Finally, I woke up Wednesday (with only 48 hours left of being 39 years old) and I started a mental list of all the things I'd done so far in my life. I thought I'd aim for 40 cool things. My list looked like this:

1. I married the man I truly love.
2. I carried six children in my womb (2 at the same time!)
3. I've cried over a miscarriage.
4. I've seen the northern lights.
5. I kayaked with my Dad in the Pacific ocean (and saw whales).
6. I ran a marathon.
7. I danced and sang on a stage in Russia.
8. I studied Shakespeare in England.
9. I've admired the twinkling lights of Paris from the Eiffel tower.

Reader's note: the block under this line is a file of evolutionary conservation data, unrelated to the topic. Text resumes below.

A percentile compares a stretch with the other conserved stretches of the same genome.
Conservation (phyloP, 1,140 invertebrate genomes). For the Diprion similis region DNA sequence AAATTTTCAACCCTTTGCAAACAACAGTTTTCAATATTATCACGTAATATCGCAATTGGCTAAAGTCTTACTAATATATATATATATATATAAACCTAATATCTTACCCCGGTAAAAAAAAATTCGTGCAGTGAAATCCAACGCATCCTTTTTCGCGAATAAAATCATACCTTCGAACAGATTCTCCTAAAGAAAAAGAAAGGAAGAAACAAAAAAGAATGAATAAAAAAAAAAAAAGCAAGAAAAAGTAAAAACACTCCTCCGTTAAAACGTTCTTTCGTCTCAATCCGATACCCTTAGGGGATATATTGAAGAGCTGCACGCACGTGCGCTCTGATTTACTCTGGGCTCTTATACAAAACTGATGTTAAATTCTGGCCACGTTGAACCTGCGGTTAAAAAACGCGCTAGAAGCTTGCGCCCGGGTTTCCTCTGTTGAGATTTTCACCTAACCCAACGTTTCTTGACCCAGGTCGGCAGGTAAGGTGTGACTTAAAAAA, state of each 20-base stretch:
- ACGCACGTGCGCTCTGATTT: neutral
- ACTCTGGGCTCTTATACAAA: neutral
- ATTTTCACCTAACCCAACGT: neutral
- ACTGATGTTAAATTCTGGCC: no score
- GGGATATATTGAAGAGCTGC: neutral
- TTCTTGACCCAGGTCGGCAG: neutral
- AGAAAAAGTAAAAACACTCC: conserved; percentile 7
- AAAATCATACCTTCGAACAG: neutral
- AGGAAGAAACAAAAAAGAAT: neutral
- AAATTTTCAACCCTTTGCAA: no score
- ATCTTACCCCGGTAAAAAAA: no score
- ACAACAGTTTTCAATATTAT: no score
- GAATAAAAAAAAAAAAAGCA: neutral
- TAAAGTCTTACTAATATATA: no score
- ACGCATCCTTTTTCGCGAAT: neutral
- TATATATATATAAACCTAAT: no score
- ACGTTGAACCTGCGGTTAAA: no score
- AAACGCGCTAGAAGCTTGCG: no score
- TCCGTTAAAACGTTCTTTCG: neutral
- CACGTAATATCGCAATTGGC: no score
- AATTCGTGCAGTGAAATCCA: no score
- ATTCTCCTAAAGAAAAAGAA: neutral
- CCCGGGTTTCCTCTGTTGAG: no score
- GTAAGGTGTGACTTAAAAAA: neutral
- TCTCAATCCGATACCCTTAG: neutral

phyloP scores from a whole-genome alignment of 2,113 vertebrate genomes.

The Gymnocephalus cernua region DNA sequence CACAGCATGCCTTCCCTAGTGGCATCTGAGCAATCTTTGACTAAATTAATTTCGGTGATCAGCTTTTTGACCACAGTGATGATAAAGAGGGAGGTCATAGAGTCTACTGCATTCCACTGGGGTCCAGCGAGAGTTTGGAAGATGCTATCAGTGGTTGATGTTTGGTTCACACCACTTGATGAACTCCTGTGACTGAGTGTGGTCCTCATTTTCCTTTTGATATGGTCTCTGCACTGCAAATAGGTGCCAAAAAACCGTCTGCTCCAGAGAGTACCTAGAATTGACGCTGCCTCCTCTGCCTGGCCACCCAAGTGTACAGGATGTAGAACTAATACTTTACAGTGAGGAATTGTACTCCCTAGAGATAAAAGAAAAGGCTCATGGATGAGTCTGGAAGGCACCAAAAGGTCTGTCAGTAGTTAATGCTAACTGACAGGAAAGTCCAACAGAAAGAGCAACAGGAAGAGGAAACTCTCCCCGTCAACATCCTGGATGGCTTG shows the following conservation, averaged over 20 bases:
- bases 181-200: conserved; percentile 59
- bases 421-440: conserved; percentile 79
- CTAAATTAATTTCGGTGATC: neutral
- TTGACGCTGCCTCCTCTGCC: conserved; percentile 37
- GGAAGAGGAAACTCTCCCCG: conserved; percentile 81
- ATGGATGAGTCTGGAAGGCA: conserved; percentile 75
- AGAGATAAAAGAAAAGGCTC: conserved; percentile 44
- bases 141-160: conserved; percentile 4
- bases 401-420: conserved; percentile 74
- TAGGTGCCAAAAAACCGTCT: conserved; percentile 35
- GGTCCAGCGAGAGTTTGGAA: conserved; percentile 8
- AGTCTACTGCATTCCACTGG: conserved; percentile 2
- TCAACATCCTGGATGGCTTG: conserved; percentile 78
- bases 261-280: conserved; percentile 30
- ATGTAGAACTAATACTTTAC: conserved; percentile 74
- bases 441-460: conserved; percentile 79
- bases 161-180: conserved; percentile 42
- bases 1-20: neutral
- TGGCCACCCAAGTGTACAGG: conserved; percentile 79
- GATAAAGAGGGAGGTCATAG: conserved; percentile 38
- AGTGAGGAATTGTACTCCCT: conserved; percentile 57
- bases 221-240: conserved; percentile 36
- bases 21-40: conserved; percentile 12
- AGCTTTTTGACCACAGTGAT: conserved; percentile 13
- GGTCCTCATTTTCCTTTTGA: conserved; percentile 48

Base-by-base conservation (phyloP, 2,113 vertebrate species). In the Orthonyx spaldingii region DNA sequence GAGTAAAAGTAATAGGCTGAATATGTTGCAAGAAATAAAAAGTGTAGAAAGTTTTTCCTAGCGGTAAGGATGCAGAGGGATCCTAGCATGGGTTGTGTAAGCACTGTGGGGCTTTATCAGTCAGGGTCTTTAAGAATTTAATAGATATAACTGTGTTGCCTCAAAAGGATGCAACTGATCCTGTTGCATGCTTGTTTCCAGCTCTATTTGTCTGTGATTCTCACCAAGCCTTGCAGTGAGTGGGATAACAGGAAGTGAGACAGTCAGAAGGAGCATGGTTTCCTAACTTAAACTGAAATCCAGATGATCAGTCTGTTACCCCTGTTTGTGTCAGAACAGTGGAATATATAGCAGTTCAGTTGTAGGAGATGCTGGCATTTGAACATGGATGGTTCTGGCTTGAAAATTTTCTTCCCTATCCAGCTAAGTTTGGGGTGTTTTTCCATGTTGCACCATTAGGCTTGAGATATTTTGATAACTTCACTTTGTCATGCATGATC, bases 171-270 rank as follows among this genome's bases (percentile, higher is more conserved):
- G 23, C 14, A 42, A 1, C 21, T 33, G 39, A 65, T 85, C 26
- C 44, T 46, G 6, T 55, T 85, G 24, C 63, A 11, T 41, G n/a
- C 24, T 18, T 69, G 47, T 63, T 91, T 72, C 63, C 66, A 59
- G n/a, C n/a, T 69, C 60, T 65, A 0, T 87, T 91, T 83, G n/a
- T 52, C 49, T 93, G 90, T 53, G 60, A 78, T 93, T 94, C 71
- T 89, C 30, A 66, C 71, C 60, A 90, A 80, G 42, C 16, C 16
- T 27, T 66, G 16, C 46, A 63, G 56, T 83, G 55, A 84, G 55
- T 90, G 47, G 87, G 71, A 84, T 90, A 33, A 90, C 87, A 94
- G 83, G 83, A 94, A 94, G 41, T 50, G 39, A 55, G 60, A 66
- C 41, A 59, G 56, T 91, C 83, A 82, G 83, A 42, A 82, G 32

10. I ate dinner on a rooftop in Rome with a view of the colosseum.
11. I swam in the blue ocean of Bali.
12. I applied for grad school and was rejected. I applied again and earned a Master's from Georgetown.
13. I've known the peace of rocking my own sleeping baby.
14. I've taught my favorite book to a classroom full of students.
15. I've cheered for my children on the sidelines of many soccer fields.
16. I listened to a symphony at the Opera House in Sydney.
17. I ran for student body president (and lost).
18. I've made my own raspberry jam.
19. I've taken my daughter to the temple in Preston, England.
20. I've laughed, shopped, and cried with my sisters.
21. I've mastered baking with yeast dough.
22. I've been blessed with incredible friends.
23. I've been poor, as in not-enough-money to pay rent and buy groceries poor.
24. I've enjoyed lemon gelato in Florence, Italy.

The list goes on.